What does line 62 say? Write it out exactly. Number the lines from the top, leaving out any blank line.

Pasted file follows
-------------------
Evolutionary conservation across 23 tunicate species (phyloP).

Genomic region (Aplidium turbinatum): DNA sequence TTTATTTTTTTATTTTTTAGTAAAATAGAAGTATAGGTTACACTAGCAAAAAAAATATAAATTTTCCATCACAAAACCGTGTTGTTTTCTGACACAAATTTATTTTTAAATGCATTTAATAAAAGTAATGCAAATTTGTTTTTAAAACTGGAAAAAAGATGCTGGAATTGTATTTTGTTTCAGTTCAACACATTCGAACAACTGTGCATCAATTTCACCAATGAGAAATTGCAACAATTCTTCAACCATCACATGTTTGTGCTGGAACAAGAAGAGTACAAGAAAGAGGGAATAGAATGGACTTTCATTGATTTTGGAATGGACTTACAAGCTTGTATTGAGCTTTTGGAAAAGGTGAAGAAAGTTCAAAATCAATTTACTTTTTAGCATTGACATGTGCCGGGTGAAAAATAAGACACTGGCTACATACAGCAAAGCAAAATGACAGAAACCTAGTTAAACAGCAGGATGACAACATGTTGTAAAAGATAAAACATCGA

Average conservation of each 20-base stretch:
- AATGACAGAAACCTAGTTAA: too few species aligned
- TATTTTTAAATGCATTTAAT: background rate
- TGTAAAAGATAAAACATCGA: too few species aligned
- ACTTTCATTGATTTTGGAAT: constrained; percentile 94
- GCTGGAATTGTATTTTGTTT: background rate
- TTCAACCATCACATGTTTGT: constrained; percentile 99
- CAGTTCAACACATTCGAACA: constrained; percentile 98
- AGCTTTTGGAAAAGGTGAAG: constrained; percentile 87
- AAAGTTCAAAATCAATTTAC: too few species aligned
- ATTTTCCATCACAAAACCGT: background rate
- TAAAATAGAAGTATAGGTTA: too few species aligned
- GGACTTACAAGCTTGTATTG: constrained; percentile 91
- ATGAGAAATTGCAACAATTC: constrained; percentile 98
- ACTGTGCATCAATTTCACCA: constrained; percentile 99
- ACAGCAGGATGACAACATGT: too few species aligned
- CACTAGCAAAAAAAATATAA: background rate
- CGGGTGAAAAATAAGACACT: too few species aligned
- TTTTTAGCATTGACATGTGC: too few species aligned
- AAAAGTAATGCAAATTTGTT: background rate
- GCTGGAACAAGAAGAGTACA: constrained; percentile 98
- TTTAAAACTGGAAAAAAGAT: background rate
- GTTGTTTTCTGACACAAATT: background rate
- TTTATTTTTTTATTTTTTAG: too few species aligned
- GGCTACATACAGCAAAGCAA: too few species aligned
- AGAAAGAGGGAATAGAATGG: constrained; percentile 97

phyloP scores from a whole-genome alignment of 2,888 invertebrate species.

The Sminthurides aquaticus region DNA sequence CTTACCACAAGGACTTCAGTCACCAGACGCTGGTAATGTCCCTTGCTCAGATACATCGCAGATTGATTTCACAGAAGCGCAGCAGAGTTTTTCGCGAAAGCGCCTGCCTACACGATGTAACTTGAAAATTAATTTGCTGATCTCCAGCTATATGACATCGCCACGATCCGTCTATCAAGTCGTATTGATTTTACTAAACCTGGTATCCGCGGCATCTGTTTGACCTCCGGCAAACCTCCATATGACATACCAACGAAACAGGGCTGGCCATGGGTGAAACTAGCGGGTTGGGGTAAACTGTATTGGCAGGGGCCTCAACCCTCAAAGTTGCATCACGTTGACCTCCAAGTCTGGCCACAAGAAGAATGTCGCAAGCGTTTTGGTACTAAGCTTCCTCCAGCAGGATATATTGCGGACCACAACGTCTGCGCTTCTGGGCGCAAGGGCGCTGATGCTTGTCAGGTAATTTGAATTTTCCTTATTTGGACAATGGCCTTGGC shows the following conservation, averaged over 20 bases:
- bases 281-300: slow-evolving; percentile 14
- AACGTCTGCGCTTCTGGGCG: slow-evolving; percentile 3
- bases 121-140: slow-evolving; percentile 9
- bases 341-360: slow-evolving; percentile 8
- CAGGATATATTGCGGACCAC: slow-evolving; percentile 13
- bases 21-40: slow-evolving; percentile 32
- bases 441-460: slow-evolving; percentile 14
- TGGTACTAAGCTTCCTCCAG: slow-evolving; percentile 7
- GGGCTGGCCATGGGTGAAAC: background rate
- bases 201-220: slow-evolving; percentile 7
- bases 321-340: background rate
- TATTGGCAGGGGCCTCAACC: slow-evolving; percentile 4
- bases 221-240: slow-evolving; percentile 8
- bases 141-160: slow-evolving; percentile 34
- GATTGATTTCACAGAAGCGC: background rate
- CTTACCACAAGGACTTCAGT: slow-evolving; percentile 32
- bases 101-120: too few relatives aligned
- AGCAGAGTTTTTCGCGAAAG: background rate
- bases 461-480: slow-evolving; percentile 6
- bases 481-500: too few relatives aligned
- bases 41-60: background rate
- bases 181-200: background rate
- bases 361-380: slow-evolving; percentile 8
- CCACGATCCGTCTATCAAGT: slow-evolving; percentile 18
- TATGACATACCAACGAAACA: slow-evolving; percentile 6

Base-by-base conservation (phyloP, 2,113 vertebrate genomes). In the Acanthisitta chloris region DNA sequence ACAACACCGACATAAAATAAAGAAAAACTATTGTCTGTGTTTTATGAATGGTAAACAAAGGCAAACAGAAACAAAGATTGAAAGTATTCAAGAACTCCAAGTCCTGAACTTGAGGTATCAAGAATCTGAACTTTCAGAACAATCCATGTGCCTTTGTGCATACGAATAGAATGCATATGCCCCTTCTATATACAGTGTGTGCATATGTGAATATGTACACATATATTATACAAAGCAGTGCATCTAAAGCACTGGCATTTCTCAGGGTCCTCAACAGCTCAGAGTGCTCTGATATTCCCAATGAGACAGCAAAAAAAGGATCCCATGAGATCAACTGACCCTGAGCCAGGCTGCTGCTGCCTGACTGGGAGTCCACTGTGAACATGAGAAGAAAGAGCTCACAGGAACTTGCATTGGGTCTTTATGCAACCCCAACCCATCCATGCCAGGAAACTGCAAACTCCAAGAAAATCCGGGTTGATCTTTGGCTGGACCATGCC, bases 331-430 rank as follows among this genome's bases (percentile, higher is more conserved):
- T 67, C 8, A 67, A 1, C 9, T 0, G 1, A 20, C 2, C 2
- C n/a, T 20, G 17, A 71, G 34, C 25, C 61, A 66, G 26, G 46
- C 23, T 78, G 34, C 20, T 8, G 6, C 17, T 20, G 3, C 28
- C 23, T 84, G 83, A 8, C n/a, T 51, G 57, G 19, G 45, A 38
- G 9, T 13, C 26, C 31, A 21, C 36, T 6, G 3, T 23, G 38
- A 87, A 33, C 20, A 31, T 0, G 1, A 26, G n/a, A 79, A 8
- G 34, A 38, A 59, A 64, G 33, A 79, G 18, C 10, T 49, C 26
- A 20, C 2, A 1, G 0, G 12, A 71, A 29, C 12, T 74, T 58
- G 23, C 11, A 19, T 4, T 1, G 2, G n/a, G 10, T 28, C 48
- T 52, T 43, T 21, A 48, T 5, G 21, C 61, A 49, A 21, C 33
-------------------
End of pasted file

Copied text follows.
- A 87, A 33, C 20, A 31, T 0, G 1, A 26, G n/a, A 79, A 8